Where The Poet tries to Remember
Long ago, Scopas, a nobleman of Thessaly, a western region in Ancient Greece, rented a poet for the day, to come to a banquet and recite some verse. The poet was Simonides, writer Frances Yates related in her book The Art of Memory.
He chanted a lyric poem, including a reference to twin decreased mythological wonders, Castor and Pollux, which displeased his host.
The host said fine, I’m only going to pay you half what I owe you because you brought up those two.
Later, Simonides got a message — a page if you will — that two men were wanting to speak with him outside.
Simonides left the banquet hall, but could find no one.
While outside, the roof of the hall collapsed crushing to death all the guests inside.
To be expected it was not a pretty picture inside. Mangled corpses. So mangled that relatives could not identify the bodies to be buried.
Call in the poet.
Simonides could identify the bodies. He remembered where they were sitting in the banquet hall.
This allowed the relatives to claim the proper body for burial.
It seems, the legend goes, Castor and Pollux paid Simonides well for the mention. But Simonides was also rewarded with the realization that orderly arrangement is essential for good memory.
He suggested in training one’s memory, one should simply imagine a hall or any such edifice, and form mental pictures of the things they want to remember and place these things inside the structure, each to a room.
“We shall employ the places and images respectively as a wax writing-tablet and the letters written on it, ” Cicero quotes the poet as instructing.
We have the “art” of memory.
The Orderly Arrangement
The memoirist must be a note-keeper, a gatherer of words and impressions, ideas and sensations — a hunter of ghosts. Keep a notebook. So says Samuel Pepys who kept a daily diary of his life in the 17th century; or modern memoirist Joan Didion or Susan Sontag.
Keep morning pages. Keep mourning pages. Enact a ritual of conservation, a preservation of memory in an orderly arrangement in order to recall who was where. Stare, close your eyes, imagine, and see what presence arises from what was left behind. Write.
A notebook traps ghosts. It can save your life, insists Louise DeSalvo in her seminal work Writing as a Way of Healing: How Telling our Stores Transforms our Lives. Didion in her famous essay “On Keeping a Notebook, ” writes that we should keep tabs with our formers selves, because we are bound to forget them if we don’t.
Besides, anything of importance should be written down. Not everything is traceable, not everything has a flashpoint, a crater; not every event is there a flag planted, nor a singing voice in the incessant chorus of history. Chatter dies, syllables on the page last, if only longer. So much is lost, if there are no attempts at conservation. Imagine a structure, put things in rooms. I am a conservationist and I am in the conservation business as a memoirist. But of what exactly, other than ghosts, am I preserving I’m unclear, other than I record that which speaks to me in a tug, or a whisper, a repetitive presence clutching Pixie Sticks and playing Tiddlywinks. The poet, the ghost, and “X” mark its spot.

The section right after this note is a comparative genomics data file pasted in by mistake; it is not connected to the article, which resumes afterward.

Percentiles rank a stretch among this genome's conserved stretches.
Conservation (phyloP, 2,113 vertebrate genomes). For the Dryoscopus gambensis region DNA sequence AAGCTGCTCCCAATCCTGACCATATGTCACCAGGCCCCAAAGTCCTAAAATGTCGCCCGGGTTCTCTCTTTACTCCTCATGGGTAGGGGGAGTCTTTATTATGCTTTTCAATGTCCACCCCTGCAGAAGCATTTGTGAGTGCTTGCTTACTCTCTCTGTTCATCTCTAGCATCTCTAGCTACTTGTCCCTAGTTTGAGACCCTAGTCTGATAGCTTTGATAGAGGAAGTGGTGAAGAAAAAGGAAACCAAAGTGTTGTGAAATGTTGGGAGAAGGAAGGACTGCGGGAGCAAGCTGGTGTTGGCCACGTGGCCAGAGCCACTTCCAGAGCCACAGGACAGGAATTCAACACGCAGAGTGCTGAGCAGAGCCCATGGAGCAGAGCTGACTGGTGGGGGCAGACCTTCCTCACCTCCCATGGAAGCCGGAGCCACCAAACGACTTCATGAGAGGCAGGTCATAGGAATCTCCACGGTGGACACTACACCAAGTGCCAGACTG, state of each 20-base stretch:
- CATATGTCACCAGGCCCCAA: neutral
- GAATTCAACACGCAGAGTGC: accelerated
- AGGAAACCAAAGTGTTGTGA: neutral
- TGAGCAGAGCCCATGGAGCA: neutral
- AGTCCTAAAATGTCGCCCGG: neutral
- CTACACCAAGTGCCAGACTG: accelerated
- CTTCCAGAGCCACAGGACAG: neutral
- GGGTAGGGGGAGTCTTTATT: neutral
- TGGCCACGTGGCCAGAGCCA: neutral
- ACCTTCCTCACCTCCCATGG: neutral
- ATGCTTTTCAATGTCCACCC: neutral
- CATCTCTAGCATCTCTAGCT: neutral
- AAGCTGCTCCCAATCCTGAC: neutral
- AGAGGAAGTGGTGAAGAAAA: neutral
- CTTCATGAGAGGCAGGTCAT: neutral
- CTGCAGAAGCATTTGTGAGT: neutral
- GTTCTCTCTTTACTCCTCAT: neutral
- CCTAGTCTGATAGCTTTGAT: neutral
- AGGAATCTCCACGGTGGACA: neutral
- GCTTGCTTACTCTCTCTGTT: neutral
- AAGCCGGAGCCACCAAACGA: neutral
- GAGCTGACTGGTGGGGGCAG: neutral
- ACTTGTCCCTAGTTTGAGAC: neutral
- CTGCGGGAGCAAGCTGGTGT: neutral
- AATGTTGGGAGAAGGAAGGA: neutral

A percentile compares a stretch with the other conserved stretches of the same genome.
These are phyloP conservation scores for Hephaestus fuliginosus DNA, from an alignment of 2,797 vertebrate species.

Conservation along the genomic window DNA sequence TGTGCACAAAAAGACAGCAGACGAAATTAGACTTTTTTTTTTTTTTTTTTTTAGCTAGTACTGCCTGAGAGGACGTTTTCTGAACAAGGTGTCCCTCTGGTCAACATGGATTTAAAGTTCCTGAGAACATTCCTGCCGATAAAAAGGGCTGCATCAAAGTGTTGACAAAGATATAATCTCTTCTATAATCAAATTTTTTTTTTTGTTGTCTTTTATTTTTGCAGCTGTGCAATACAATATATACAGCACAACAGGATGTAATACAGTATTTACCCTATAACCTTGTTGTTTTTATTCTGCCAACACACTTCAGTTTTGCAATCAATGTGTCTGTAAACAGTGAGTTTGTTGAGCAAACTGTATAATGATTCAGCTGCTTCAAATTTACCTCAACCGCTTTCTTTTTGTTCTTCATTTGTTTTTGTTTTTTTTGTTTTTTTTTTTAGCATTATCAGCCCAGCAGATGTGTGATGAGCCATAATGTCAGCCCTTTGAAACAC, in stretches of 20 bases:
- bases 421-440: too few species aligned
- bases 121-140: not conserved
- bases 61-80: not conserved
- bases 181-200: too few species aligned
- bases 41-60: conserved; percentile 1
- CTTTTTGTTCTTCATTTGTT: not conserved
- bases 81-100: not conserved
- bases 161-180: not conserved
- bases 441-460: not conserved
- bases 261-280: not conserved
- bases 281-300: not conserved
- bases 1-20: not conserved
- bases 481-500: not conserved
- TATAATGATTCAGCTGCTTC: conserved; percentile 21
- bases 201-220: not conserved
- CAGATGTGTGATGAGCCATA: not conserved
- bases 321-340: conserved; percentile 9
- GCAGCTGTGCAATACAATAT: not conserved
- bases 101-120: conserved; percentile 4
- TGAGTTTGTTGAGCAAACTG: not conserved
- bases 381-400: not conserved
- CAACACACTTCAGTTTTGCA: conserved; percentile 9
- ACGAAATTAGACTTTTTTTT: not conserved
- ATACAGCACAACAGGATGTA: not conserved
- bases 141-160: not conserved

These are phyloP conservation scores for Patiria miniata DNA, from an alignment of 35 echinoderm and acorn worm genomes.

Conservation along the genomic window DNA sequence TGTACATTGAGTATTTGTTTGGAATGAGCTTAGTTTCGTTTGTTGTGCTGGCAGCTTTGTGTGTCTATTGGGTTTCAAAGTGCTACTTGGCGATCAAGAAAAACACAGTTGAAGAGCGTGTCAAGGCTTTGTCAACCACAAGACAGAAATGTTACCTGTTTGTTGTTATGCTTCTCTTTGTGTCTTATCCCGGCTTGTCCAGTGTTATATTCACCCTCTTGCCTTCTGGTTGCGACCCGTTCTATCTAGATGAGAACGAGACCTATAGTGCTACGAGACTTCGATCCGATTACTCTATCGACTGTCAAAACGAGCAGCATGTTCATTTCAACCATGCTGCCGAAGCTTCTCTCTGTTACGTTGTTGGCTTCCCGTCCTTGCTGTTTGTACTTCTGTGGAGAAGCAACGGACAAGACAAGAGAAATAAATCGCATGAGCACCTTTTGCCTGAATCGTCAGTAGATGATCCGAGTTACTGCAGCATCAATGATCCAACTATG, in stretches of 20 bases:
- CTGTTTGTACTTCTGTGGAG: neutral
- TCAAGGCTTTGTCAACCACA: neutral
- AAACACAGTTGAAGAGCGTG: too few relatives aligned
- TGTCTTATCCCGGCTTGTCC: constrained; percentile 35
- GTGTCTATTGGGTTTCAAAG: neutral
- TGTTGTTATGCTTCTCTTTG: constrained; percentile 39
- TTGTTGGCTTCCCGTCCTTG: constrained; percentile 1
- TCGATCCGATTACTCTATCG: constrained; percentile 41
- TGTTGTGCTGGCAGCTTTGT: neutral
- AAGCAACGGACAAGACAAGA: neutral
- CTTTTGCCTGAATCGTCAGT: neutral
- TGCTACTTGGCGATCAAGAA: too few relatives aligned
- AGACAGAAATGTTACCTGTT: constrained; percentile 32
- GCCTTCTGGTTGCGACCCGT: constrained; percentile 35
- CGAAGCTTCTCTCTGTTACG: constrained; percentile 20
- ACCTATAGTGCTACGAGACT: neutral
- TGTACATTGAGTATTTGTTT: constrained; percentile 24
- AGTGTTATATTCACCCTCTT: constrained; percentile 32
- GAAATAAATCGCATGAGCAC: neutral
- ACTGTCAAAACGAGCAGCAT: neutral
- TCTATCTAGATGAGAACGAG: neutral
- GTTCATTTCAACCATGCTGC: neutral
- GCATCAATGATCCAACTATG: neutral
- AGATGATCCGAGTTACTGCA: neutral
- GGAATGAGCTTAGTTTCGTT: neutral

The Folie a Deux
There is a tension between the one who remembers, and the remembered one, and it comes together in one spot, that spot between the I-now and the person you are remembering in the memoir, the past tense you, the I-then, as Virginia Woolf calls it. Together it constitutes a “we.” Some might say it’s a folie a deux — madness shared by two/madness shared by you and another you that lingers so.
You are the poet.
The past collapses in the present and you stand amongst the ruins, doubled, at once quick and dead, flesh and phantom, but yearning still to sing “Play with me and I’ll always be.” In this, the space between pen tip and paper, the miniscule void between finger and key, century; or modern memoirist Joan Didion and essayist the pocket-sized galaxy, the memoirist comes to know: The ghost?
Oh, it’s me.
Look in the mirror.
Close your eyes and press firmly with your fingers.
Colors. Open, and look away, again.
Even if that person is long gone.
Shimmering beauty, powerful. Marchenko brought me to new levels of awareness regarding the struggles of a special needs family.
—Bill Giovannetti, author of Secrets to a Happy Life